HID Global, a pioneer in trusted identity solutions, announces that aerospace company Avolon has selected the HID Mobile Access® solution for physical access at its headquarters in Dublin and other locations worldwide. Powered by HID’s award-winning Seos® credential technology, the solution enables Avolon to issue staff Mobile IDs to smartphones for building access and provides an efficient management platform for its global network of offices. Maintaining secure perimeter Avolon is one of the aircraft leasing companies servicing many of the world’s major airlines. HID partnered with Ireland-based systems integrator Summit Security Systems Ltd to deploy the HID Mobile Access solution and HID® readers throughout Avolon’s Dublin campus. Mobile IDs are sent to Avolon staff via an app on a user’s Android or iOS mobile device so they can quickly and easily use their phones to gain access to Avolon facilities. HID has offered us that and the solution gives us everything that we want in terms of security and flexibility" “We needed to maintain a secure perimeter, but we did not want the security to be a barrier. Using a mobile phone is much more convenient than an access card and phones tend not to get left behind,” said Allan Dawson, facilities project manager at Avolon. “We were looking for a system that was highly flexible, highly mobile and highly secure. HID has offered us that and the solution gives us everything that we want in terms of security and flexibility.” Touchless access control The HID Mobile Access solution facilitates around-the-clock office access for staff members and equips administrators to manage access rights from a centralised, cloud-based portal. Since Mobile IDs are issued remotely, they can easily be issued or revoked for added convenience and efficiency. “Avolon’s use of HID Mobile Access makes touchless access control possible for a more seamless user experience, which is appealing to many organisations in today’s new normal,” said Harm Radstaak, Vice President and Managing Director of Physical Access Control with HID Global. “The scalability of our solution also lays the groundwork for Avolon to easily extend mobile access across more of its facilities.” Following the successful deployment of mobile access at its Dublin headquarters, Avolon has also launched the HID Mobile Access solution at its New York, Florida and Hong Kong offices, with plans underway for its Singapore campus.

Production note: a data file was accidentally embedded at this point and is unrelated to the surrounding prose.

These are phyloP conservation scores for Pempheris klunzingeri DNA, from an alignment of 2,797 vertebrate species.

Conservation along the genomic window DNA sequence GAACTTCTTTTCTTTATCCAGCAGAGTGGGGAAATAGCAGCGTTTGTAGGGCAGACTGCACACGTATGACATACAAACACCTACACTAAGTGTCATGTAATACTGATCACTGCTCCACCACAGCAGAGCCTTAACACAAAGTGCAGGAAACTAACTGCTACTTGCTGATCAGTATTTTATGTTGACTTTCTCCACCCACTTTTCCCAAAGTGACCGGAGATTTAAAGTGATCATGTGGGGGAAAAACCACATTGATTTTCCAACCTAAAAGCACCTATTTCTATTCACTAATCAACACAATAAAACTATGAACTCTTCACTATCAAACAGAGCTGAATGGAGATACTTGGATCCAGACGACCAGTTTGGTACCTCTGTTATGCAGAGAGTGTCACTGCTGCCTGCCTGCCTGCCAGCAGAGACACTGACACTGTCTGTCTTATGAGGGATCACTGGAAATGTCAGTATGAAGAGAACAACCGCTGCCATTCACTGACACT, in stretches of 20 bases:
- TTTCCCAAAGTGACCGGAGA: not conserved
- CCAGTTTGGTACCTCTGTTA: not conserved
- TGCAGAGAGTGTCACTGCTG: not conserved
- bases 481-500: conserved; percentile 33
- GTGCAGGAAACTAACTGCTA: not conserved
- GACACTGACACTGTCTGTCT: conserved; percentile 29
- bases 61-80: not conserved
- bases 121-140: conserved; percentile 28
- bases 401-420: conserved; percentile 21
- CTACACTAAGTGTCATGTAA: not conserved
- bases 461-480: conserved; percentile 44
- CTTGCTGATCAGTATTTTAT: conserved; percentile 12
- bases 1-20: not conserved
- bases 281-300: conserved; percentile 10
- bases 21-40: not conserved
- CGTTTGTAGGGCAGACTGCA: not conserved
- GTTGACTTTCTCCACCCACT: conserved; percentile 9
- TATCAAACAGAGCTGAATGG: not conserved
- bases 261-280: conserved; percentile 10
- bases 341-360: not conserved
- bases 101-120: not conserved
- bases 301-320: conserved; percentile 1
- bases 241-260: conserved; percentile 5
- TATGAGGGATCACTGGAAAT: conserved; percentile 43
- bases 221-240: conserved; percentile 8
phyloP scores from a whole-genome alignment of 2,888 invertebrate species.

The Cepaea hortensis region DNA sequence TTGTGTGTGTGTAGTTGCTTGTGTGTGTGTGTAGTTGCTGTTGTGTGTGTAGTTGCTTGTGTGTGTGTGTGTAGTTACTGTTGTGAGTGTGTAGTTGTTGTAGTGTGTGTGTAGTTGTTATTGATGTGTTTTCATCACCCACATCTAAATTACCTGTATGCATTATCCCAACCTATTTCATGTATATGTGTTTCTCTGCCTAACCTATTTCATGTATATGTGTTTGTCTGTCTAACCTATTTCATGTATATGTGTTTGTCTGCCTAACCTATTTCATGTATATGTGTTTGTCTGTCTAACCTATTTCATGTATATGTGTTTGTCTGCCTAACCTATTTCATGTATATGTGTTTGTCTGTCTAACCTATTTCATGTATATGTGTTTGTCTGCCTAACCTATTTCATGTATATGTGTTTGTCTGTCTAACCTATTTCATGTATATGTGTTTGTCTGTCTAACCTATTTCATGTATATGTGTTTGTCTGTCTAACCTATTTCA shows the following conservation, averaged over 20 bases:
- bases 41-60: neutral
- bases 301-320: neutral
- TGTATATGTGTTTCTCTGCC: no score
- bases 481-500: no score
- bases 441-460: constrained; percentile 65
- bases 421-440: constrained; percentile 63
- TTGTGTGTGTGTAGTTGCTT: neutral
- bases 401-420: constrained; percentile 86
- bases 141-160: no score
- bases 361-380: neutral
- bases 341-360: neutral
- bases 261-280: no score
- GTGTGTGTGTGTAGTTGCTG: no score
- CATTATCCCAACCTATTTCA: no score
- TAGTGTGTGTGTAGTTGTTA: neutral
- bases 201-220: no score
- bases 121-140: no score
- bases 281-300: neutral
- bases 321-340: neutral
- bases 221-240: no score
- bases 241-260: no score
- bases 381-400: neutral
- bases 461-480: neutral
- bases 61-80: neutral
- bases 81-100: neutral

One of the key problems in airport security is the sheer size of the perimeter and a large number of incidents are in fact linked to unauthorised access onto the airfield, either runways or where aircrafts are being loaded or refuelled posing an extremely high risk. Most airports will combine multiple sensors and technologies to protect the actual perimeter fence and even beyond the perimeter fence, to warn of potential threats. OPTEX LiDAR sensor integration with RSA module Some airports have found the level of information generated by the perimeter security systems quite challenging to deal with and they wanted to decrease the number of events so operators could focus on what was critical. The Airport development team at Genetec integrated the OPTEX LiDAR sensor into their Restricted Security Area (RSA) Surveillance module, an extension of the Genetec Security Center platform with the purpose to unify data from the sensor and camera to present more meaningful information to the operators. Restricted Security Area Surveillance module The RSA module has been designed specifically with a view to providing wide area protection The RSA module has been designed specifically with a view to providing wide area protection and integrating with wide area surveillance technology, including radar, fibre optic and laser detection devices. The solution allows security staff to determine the level of threat for each area, map them, and utilise OPTEX technologies to identify and locate quickly and precisely the point of intrusion. For instance, with Fibre optic fence sensor, zones can be 100m-200m long and will identify people cutting through a fence, crawling under or climbing over. Newer fibre technologies provide point location. Another way to pin-point exact intruder location is with OPTEX LiDAR technologies or with Radar. ‘Fuse’ data into a single event A particularly intelligent feature of the system is its ability to ‘fuse’ data (known as ‘target fusion’) coming from multiple sources and confirm an event as a single (i.e. the same) activity rather than a multiple threat. For instance, using the X&Y coordinates provided by OPTEX REDSCAN sensors, RSA allows to map exactly the path of the intruders or moving vehicles, fuses the path from one camera to the other and considers it as one event, one target and tracks it precisely on the map. Intelligent tracking and event categorisation This gives a more meaningful picture to the operator and presents events in a unified and intelligent way. This helps support the security team in making the right decisions. The deeper integration of OPTEX’s technologies into Genetec’s RSA platform enables intelligent tracking and event categorisation, making it a very precise security system for airports.